Judith Hopf at Kaufmann Repetto

April 07, 2014  •  Leave a Comment

JH_07-Detail-1 04:03:2014

Artist: Judith Hopf

Venue: Kaufmann Repetto, New York

Exhibition Title: Cracking Nuts

Date: February 22 – March 9, 2014

Click here to view slideshow

Install 05 04:03:2014

JH_01 04:03:2014

Full gallery of images, press release and link available after the jump.


Judith Hopf, Some End of Things: the Conception of Youth, 2011. 8 mm transferred to DVD. 3’. Courtesy the artist and kaufmann repetto, Milano/New York.



Install 04 04:03:2014 Install 06 04:03:2014 JH_08 04:03:2014 Install 05 04:03:2014 Install 05 Alt 04:03:2014 07 04:03:2014 JH_07-Detail-1 04:03:2014 JH_07-Detail-2 04:03:2014 JH_07-Detail-3 04:03:2014 JH_09 04:03:2014 JH_10 04:03:2014 JH_01 04:03:2014 JH_02 04:03:2014 JH_05 04:03:2014 JH_06 04:03:2014

Images courtesy of Kaufmann Repetto, New York. Photos by Christopher Burke Studio.

Press Release:

kaufmann repetto new york is glad to announce Judith Hopf’s solo show “Cracking Nuts,” opening on February 22, which marks the second articulation of kaufmann repetto’s exhibition series in New York.

Spanning video, performance, sculpture and installation, Judith Hopf’s practice aims to provoke gaps and openings in power relations and order, inserting slapstick humor, the domestic and the absurd into the space of art. Selfevident and seemingly infallible hierarchies are derided and overturned, favoring instead a spirit of non- conformity that questions our preconceptions and stereotypes. Using her immediate environment as a creative point of departure and vernacular, everyday objects and materials, Judith Hopf’s formal questions playfully translate into political and social ones.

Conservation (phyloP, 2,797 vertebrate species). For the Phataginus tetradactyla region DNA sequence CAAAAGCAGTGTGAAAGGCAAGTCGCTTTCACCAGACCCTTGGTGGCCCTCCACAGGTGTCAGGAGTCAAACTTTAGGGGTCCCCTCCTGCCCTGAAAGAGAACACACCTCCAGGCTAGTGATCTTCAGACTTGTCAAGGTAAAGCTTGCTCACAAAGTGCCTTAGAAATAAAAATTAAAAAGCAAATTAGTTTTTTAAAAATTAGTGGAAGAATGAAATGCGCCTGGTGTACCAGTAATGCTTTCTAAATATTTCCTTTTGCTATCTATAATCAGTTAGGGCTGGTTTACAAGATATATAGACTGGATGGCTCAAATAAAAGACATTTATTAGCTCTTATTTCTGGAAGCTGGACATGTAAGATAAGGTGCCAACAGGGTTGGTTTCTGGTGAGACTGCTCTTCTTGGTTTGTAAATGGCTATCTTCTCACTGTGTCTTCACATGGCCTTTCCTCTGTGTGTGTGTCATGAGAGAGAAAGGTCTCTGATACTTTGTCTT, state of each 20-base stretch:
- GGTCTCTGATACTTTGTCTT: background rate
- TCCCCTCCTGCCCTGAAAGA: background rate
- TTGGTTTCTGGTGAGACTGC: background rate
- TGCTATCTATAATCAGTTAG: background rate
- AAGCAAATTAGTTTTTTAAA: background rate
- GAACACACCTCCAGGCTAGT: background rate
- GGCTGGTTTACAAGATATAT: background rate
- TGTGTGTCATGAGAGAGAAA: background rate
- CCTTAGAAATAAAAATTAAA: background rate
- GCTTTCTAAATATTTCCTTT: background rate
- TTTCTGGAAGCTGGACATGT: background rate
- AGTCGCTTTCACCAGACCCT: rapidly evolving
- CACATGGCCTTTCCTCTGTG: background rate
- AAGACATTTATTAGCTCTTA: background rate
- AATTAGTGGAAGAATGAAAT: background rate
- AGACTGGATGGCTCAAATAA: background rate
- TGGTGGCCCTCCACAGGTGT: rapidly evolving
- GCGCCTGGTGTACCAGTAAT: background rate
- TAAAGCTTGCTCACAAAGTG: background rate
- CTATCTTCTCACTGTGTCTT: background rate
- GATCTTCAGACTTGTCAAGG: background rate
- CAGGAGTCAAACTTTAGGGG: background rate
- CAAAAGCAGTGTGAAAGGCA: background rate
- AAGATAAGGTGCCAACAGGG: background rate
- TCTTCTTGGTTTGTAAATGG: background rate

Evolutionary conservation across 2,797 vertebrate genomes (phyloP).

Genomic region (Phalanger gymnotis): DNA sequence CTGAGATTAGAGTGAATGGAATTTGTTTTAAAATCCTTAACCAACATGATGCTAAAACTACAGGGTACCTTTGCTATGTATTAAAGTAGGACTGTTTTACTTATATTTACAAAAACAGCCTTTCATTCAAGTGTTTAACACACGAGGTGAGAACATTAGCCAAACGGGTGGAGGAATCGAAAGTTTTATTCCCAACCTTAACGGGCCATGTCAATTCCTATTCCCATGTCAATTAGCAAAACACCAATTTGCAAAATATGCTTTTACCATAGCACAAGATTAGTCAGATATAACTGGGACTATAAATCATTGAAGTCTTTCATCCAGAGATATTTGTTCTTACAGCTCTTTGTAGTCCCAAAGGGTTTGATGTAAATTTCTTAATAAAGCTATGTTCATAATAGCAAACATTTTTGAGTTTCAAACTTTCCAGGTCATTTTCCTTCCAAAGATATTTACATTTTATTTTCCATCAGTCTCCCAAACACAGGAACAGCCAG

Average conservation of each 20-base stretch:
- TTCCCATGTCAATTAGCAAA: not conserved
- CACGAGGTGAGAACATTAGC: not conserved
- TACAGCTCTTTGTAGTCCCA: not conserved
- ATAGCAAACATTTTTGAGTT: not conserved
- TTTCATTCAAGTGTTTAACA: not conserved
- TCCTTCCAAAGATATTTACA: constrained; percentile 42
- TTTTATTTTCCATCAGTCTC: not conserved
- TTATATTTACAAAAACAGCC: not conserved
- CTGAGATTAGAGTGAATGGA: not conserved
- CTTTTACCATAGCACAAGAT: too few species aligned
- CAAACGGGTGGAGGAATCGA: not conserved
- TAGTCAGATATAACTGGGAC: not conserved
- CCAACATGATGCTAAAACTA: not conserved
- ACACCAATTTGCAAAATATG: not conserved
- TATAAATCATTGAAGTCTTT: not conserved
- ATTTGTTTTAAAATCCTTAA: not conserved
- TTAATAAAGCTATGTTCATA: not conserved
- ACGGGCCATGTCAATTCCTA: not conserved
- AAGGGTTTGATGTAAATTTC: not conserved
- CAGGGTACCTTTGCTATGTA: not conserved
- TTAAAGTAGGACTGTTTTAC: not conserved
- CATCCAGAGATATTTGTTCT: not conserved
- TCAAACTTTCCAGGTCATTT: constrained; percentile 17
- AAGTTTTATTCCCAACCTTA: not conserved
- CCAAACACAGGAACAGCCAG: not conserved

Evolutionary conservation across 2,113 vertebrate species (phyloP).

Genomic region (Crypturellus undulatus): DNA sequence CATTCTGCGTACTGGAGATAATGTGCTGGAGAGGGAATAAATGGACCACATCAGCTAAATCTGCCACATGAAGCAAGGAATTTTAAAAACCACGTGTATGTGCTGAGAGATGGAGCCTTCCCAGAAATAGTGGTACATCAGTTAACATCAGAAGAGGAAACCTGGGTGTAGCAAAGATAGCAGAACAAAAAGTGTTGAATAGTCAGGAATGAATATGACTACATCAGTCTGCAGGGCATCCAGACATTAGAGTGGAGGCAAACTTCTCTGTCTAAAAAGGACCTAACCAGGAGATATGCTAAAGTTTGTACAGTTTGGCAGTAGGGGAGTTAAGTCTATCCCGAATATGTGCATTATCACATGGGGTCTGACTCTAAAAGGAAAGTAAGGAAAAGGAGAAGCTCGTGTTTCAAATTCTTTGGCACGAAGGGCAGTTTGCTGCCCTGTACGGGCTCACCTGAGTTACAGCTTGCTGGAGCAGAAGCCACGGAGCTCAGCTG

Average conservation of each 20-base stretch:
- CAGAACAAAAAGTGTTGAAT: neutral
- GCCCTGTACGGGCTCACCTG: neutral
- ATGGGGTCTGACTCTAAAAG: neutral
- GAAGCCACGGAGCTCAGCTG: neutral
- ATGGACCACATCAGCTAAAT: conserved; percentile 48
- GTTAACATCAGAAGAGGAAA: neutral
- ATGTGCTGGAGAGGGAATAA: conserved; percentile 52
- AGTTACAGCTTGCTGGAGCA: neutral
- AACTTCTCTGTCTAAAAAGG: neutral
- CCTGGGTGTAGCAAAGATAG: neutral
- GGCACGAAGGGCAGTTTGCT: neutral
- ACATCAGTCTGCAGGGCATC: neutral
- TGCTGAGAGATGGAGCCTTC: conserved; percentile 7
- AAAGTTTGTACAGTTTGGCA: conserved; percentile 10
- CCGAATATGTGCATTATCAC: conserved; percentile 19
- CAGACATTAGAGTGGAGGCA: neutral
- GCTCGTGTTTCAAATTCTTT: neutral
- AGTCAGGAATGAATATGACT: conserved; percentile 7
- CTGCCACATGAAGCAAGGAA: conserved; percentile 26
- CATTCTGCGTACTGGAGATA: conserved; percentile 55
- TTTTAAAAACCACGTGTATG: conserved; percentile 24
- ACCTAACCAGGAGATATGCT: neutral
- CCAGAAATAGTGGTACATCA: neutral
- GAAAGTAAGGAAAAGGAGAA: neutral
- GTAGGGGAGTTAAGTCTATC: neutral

For her exhibition at kaufmann repetto new york, the artist engages further in what can be understood as a bricolage practice – a method outlined most eloquently by Claude Lévi-Strauss, whose seminal work “The Savage Mind,” describes a ‘working with what you got’ approach or an ‘untamed’ way of thinking. She constructs bird sculptures from packaging material of medicinal products, which are then cast in porcelain. The sculptures rest in a backdrop of painted mirror foil. Here, birdwatching becomes a tongue-and-cheek activity: what is usually the object of our spectatorship is afforded the chance to observe, while viewers themselves become part of the spectacle.

From her “Exhausted Vases” (2011–2013) where overturned vases, emptied of their functionality, appear as fatigued, anthropomorphic characters, to “Zählen!” (2008), an earlier video which features a horse that proves its mathematical acumen to a group of antagonistic humans; from her installation “Flock of Sheep” (2013), that appears as a group of precarious, brutalist creatures or friendly squatters in the exhibition space, to “Bambus” (2008), where drinking glasses are stacked together like bamboo to form a dense, unstable forest, Judith Hopf’s works are inscribed with humor and simplicity, formulating a succinct language that playfully interrupts our routinized interpretations and expectations.

Link: Judith Hopf at Kaufmann Repetto

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